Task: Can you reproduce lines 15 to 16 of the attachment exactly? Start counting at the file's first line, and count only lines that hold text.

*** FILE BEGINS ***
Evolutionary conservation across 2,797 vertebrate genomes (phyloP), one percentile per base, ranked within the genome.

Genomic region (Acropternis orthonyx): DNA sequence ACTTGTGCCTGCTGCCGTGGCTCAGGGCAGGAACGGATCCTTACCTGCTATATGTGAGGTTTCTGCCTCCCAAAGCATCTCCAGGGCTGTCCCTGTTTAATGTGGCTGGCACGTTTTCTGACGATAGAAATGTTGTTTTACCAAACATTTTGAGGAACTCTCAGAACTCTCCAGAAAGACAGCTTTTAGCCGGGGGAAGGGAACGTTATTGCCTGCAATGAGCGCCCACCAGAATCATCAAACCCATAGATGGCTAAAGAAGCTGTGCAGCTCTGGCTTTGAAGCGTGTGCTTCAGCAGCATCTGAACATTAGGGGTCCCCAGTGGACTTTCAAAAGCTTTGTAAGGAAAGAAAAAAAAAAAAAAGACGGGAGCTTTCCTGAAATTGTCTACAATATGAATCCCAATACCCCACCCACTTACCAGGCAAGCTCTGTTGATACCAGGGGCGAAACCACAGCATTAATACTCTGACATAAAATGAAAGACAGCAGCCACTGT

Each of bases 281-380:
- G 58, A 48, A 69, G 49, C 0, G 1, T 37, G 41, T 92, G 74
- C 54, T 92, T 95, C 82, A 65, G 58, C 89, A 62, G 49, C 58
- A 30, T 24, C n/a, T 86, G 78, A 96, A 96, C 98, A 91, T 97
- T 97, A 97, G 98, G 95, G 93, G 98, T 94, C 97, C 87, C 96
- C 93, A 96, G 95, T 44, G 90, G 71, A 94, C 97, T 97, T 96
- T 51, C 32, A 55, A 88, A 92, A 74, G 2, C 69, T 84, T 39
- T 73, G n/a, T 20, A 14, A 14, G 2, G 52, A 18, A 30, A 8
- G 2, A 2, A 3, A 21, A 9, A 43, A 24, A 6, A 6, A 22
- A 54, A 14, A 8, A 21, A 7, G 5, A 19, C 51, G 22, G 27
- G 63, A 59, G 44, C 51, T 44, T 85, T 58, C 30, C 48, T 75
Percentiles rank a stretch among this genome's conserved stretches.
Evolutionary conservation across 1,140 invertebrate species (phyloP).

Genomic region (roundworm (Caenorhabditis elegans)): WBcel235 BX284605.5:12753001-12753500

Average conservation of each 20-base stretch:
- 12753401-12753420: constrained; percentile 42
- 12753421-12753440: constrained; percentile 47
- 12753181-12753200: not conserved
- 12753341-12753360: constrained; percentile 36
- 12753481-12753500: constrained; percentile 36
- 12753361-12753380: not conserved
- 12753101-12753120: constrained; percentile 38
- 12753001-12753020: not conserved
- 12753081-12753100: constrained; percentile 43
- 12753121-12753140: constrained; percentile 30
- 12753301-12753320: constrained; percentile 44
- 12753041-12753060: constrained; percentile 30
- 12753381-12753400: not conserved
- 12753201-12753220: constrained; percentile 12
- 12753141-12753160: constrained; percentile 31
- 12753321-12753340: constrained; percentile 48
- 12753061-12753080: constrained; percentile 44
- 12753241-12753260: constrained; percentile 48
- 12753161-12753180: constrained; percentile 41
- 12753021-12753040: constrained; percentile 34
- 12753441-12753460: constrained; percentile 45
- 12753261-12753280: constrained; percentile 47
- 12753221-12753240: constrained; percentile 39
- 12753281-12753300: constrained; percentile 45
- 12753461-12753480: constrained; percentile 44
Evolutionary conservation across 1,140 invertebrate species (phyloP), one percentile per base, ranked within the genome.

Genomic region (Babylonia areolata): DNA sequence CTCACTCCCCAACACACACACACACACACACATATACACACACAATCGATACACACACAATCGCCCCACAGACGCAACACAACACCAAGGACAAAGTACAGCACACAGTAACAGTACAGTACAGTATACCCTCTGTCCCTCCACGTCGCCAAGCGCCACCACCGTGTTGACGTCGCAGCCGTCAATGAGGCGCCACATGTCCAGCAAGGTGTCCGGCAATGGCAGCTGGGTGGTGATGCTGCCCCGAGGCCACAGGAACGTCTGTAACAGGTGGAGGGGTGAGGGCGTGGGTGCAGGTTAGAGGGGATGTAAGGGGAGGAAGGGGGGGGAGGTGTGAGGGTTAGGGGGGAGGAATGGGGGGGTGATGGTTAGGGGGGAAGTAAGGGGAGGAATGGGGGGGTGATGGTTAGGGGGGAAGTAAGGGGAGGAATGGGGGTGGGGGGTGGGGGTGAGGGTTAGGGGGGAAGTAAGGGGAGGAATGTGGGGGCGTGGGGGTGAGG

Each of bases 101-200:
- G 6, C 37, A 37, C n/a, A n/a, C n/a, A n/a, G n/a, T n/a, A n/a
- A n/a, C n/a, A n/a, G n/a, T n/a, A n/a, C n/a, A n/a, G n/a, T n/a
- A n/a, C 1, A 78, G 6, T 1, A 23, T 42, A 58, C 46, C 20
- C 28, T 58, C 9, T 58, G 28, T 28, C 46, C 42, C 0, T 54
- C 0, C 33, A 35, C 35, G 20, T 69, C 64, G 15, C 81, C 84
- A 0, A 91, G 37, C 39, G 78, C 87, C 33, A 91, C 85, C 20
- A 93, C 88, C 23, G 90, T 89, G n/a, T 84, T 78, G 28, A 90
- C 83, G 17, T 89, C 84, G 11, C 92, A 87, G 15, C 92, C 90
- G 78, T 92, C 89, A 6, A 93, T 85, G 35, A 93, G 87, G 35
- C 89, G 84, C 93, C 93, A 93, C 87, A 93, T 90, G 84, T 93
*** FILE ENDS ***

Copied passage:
Evolutionary conservation across 1,140 invertebrate species (phyloP).

Genomic region (roundworm (Caenorhabditis elegans)): WBcel235 BX284605.5:12753001-12753500